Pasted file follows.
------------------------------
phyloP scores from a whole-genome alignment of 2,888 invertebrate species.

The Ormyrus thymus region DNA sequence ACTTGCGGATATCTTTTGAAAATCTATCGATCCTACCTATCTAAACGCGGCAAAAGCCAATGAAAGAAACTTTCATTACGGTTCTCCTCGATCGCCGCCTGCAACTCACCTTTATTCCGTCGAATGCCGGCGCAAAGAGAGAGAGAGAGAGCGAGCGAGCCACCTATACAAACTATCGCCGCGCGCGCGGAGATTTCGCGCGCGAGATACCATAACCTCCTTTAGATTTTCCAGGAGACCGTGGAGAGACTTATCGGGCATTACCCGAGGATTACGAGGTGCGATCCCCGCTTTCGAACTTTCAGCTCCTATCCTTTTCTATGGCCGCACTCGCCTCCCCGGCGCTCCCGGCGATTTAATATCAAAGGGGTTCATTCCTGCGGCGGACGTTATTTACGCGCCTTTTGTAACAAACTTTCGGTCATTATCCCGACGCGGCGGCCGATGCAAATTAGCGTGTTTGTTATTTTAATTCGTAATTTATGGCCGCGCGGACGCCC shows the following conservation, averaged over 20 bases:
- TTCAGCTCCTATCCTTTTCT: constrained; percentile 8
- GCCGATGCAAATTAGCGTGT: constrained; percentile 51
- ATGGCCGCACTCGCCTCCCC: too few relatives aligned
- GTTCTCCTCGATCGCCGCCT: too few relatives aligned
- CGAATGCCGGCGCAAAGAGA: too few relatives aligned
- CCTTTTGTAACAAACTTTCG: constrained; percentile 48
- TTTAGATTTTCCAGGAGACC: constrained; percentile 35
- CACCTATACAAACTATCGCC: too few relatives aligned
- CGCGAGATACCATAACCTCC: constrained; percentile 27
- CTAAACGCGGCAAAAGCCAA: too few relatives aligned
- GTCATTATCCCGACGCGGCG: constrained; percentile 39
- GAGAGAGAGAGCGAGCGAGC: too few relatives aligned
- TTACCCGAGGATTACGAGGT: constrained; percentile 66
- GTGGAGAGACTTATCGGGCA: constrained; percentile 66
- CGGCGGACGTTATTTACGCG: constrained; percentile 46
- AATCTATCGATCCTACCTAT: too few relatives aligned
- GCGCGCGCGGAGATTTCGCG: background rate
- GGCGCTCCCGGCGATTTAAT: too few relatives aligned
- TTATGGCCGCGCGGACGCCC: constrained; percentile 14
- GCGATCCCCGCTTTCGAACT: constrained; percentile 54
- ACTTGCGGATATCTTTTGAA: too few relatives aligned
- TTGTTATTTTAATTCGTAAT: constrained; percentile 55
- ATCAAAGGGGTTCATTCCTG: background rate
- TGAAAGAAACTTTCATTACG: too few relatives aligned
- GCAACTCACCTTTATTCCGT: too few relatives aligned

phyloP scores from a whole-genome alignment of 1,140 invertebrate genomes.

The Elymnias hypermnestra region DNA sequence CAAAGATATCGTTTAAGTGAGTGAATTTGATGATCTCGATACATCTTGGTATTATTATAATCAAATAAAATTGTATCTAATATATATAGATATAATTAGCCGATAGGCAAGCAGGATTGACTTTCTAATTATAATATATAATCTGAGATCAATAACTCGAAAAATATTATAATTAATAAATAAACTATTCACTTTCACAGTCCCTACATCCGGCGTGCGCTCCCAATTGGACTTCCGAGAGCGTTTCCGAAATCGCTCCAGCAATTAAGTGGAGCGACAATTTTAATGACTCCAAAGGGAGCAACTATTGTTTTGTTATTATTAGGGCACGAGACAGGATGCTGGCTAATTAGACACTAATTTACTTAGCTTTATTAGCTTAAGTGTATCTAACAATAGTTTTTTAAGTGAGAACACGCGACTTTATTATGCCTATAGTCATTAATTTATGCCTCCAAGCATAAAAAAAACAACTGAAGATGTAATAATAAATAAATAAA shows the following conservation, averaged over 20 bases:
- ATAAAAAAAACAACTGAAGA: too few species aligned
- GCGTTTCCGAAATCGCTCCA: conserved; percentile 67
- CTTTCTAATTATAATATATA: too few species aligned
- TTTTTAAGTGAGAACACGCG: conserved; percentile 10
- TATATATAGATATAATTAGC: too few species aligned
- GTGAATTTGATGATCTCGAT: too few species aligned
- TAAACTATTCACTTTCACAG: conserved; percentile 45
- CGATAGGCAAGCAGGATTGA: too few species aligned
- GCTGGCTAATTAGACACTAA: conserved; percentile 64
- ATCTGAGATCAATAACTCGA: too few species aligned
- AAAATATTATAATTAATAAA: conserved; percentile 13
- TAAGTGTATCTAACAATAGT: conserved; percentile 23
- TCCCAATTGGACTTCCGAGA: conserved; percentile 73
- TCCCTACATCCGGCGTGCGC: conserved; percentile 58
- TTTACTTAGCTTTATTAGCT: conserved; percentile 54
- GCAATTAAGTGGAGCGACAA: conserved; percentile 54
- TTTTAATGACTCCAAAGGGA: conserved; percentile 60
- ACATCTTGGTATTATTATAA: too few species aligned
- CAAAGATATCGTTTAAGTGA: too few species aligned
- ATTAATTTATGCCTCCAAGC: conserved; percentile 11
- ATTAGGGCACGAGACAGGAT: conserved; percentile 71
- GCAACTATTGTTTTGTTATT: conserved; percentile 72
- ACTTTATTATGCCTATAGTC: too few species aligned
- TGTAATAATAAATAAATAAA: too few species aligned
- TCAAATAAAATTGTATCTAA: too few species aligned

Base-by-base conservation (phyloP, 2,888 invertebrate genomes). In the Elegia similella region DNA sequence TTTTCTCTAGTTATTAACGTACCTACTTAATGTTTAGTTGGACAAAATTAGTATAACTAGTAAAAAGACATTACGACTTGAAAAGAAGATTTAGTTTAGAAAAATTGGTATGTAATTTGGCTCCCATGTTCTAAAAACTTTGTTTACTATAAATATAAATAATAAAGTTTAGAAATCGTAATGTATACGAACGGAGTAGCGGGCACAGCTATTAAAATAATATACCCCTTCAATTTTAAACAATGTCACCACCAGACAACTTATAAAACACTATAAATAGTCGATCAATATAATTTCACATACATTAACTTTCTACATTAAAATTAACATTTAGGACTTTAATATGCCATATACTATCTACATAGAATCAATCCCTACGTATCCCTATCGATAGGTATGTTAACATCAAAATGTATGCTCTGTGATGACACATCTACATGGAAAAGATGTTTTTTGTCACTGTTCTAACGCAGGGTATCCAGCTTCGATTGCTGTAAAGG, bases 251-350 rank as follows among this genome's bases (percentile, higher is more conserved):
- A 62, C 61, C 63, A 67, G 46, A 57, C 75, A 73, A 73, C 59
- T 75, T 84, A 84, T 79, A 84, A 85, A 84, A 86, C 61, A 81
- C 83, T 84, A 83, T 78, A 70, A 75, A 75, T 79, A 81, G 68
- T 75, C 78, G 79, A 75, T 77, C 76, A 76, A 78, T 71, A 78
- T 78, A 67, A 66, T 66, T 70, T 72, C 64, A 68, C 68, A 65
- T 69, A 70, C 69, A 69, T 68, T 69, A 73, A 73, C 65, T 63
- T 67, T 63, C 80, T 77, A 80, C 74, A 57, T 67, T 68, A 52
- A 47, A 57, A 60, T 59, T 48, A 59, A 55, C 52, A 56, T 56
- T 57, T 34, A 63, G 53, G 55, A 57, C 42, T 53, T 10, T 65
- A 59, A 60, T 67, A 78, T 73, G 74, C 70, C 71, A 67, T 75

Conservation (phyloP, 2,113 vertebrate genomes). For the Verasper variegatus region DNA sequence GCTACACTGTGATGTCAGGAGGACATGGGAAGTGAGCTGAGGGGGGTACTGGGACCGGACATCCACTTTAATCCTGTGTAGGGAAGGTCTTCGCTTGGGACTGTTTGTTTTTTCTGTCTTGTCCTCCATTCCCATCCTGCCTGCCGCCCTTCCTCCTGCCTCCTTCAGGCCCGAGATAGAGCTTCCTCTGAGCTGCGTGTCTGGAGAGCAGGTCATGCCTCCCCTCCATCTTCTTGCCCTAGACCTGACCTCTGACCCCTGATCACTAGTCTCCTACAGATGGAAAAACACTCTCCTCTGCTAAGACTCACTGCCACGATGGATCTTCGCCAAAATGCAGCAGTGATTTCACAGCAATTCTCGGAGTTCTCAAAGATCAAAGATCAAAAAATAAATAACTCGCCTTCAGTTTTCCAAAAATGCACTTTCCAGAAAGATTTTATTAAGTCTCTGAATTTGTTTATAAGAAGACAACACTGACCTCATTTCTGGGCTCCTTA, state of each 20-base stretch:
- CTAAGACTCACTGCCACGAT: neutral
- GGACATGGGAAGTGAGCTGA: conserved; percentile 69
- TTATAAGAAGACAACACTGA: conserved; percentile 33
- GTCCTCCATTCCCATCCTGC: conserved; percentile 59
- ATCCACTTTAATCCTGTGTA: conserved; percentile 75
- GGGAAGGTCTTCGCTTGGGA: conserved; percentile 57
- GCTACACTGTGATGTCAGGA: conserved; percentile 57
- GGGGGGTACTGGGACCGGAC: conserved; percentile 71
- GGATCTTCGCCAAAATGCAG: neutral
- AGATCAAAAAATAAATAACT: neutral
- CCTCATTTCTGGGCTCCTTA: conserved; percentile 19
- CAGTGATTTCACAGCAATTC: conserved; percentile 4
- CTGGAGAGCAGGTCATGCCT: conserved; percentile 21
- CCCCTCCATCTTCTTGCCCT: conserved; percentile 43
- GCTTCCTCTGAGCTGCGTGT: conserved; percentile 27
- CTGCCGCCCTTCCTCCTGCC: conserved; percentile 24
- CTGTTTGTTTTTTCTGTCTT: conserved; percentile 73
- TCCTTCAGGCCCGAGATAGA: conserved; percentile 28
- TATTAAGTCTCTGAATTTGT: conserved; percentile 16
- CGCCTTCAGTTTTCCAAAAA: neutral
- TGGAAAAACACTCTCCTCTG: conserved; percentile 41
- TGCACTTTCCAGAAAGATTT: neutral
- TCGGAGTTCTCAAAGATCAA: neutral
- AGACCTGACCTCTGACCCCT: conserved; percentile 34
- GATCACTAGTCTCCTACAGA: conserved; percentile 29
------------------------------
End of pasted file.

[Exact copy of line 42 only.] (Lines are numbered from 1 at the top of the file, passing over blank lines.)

- TCCCAATTGGACTTCCGAGA: conserved; percentile 73